By the fourth day, the Warrior Brigade Soldiers had traveled more than 20 kilometers over rocky mountainsides and even moved through a river at one point.

“We traveled straight-line distance of 20 kilometers, but we ended up walking probably close to 52 kilometers total,” Moore said.

“This terrain is very rigorous and unforgiving,” he added. “… These (Soldiers) were tired, it was cold and raining, and they marched over 50 kilometers and didn’t complain.”

To help lessen the load of carrying heavy radios and other essential supplies while climbing the mountain, the division Soldiers borrowed a page from World War II history, according to Ashmead, when they contracted local residents and rented four donkeys to aid them on their mission.

The Soldiers climbed the steep snaking mountain trail and arrived at the objective as the sun was setting behind ridgelines that dominated the area’s landscape.

“Every one of the Soldiers has definitely earned his mountain tab this mission,” said Moore, about their efforts.

When they arrived at the objective and cleared the buildings in the area, the Soldiers discovered that the enemy had clearly abandoned the site.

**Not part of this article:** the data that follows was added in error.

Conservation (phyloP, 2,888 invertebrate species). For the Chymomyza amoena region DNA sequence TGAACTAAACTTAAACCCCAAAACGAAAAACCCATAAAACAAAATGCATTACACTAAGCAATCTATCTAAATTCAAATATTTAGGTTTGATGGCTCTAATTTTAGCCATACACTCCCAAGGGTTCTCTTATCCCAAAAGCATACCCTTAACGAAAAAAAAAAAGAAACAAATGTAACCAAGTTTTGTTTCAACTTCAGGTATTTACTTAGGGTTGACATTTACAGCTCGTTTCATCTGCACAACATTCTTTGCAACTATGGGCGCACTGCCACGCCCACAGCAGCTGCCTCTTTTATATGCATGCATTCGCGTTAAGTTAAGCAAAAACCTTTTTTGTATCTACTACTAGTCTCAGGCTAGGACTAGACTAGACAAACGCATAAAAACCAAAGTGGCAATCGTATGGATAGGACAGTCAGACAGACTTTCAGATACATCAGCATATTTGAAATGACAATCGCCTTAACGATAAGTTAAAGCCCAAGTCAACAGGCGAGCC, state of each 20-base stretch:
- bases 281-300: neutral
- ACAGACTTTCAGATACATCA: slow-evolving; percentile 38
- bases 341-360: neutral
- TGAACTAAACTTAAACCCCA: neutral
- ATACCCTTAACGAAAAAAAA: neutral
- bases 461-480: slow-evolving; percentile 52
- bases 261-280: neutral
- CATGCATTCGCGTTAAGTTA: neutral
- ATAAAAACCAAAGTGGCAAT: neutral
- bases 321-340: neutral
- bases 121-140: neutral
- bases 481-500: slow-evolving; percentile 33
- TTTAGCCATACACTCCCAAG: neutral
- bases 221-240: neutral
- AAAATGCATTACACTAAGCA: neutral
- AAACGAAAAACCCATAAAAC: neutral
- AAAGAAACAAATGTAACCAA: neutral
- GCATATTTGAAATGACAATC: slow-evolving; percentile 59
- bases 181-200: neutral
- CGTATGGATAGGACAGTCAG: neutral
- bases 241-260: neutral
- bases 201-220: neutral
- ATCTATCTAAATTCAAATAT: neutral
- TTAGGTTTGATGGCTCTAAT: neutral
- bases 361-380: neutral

According to Ashmead, showing up to an empty objective was a bit anticlimactic.
“Every infantryman trains to close with and destroy the enemy,” he said. “This was an indicator of how positive the war on terrorism is going in Afghanistan that there isn’t any enemy to close with when we get here.”

Over the next two days, the infantrymen searched the objective and surrounding areas for clues of ACM forces.

Even though there were no enemies to be found, many of the Soldiers were still content with their accomplishments.

“There were a few times when I wanted to quit, but I just kept going,” said Pvt. Jason Dominguez, A Company, 2-22 Infantry. “The mountains were a little rough, but we overcame them.”

And perhaps most importantly, the Soldiers were able to draw some important lessons from the harsh experience, according to Ashmead.

“What it shows me about my Soldiers is that they are very hard physically and mentally because they’re able to come into unfamiliar terrain, and they’re able to adapt to it,” he said.

After two long, bitterly cold nights at the objective, the Soldiers made the vastly easier trek down the mountain and back to the village, where they started to prepare for extraction from the province.

“It was a stressful experience, but rewarding,” said 1st Lt. Matthew Crowe, fire support officer with 3rd Battalion, 6th Field Artillery Regiment, about the experience. “It seems we’ve severely hindered the enemy’s operations in this area.”

And in climbing the mountains of Afghanistan to fight the war on terrorism, the Soldiers added pages to the proud history of the 10th Mountain Division, according to Ashmead.

“We’ve added to the legacy of the 10th Mountain Division. Maybe not with the same skill or dash that our forbearers from WWII did it, but we did it,” he said.